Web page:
• Regulation 883/2013 did not really shake this model to its grounds, even though it was the result of nine years of inter-institutional negotiations. This is not to say that it did not make any improvements.
  • For instance, the Regulation strengthened the procedural rights of the persons concerned by our investigations and those of witnesses. It enshrined the right to avoid self-incrimination, the right to be heard and the right to be assisted by a person of your own choice. OLAF's procedural guarantees thus became very close to those applicable in criminal proceedings, although OLAF’s investigations are only administrative ones.
  • Regulation 883 also introduced an obligation to carry out legality checks on OLAF’s investigative measures. Through these checks, a new, dedicated unit in OLAF was tasked to verify that the procedural guarantees and fundamental rights of persons concerned are respected.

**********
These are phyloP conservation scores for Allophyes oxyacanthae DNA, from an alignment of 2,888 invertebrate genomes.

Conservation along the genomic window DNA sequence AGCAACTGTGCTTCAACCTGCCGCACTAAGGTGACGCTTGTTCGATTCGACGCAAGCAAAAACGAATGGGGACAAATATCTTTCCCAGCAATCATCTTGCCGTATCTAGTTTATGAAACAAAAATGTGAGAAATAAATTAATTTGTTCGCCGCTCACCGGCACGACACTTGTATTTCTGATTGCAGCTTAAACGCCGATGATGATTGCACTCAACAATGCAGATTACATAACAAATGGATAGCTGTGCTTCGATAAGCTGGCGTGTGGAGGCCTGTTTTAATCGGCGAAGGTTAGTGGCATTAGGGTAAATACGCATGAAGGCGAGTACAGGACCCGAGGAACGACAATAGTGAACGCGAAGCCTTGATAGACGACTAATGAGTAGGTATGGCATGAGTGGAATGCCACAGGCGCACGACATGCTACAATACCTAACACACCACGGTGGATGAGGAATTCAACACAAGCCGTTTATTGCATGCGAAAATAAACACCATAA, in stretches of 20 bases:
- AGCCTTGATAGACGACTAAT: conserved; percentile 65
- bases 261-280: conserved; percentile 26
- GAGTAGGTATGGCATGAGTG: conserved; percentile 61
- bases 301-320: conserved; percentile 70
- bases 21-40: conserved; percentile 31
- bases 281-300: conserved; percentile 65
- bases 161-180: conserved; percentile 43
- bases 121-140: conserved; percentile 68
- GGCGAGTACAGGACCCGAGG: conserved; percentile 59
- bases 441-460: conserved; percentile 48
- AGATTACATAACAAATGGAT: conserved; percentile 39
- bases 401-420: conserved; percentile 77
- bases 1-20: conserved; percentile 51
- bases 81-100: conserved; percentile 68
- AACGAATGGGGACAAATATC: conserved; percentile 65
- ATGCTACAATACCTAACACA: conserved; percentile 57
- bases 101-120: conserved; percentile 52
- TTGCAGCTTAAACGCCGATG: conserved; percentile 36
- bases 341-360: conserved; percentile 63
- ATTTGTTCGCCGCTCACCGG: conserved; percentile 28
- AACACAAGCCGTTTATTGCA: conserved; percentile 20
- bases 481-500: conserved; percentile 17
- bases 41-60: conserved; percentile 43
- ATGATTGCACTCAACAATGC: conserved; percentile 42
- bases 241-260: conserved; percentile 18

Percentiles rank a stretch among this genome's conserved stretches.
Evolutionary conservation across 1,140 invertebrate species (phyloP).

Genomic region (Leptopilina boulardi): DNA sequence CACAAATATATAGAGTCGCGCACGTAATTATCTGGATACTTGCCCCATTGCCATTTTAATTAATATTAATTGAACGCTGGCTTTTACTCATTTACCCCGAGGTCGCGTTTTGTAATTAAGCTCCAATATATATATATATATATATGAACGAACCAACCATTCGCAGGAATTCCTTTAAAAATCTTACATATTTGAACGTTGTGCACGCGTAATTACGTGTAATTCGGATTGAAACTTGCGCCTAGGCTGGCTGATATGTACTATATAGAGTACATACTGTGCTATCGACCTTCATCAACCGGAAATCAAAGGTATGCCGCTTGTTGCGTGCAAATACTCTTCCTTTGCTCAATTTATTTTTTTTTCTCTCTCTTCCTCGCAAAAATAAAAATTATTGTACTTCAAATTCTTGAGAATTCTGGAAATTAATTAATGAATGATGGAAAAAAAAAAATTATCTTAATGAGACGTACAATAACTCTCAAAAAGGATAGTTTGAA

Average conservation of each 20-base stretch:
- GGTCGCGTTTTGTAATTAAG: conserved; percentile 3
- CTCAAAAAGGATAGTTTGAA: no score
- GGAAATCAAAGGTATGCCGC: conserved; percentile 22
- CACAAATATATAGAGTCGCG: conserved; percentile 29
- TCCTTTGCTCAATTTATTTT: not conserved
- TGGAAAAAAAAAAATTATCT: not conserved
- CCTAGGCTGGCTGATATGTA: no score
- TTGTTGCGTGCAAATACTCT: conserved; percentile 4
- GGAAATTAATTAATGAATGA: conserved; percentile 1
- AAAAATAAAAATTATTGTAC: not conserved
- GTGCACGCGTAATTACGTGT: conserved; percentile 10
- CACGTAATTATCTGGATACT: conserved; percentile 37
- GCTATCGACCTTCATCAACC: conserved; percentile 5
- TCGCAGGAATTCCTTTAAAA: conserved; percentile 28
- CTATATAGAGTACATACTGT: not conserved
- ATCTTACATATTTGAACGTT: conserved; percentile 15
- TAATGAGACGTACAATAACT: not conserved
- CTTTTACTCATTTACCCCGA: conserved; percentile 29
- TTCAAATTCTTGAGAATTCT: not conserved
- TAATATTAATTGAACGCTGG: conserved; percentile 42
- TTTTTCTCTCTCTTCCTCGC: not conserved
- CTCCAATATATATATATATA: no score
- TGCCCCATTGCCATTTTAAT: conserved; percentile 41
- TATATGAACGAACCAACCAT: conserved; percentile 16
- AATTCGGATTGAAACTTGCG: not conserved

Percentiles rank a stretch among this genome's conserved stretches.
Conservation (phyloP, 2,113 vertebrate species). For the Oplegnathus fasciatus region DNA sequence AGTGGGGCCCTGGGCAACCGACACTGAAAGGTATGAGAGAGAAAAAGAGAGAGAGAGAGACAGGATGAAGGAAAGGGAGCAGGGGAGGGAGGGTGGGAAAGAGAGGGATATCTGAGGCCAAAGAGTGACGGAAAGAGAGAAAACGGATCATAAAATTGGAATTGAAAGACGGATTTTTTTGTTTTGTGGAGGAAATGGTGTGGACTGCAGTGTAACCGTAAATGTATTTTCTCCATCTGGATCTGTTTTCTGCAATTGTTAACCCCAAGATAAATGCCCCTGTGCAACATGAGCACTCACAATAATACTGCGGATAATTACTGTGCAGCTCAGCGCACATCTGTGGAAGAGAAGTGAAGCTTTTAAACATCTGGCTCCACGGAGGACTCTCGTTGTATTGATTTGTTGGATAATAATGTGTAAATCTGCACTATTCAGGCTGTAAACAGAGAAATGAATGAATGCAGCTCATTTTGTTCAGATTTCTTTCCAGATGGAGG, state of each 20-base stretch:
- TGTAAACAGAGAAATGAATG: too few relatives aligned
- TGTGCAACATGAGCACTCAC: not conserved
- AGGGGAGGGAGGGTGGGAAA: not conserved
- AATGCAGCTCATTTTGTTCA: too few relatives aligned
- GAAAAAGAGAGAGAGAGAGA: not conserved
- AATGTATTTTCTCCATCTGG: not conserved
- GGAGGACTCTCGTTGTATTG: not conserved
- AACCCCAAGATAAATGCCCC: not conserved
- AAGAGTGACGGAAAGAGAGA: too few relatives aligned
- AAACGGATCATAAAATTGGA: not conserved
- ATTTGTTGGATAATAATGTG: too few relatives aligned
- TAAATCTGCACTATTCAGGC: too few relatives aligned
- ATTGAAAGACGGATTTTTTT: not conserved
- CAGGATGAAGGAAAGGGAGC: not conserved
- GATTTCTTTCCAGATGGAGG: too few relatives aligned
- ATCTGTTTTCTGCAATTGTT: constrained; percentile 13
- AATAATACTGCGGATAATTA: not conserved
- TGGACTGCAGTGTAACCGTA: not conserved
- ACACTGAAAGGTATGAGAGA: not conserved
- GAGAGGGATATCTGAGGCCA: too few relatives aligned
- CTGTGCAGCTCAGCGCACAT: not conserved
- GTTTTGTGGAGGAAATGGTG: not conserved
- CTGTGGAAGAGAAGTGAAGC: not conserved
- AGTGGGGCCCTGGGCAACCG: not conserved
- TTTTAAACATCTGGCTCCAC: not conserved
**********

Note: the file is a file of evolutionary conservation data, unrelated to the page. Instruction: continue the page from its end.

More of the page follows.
• Strengthening procedural rights undoubtedly had a positive effect. Statistics confirm that, despite the large number of investigations carried out by OLAF every year, despite the sensitive nature of OLAF’s activities and despite the fact that OLAF deals with cases involving the integrity and reputation of persons, there are very few complaints related to procedural guarantees filed against us. However, they also comprise some dangers: by giving the procedural rights already in the administrative investigation (e.g. right to be heard), you may endanger the subsequent criminal investigation.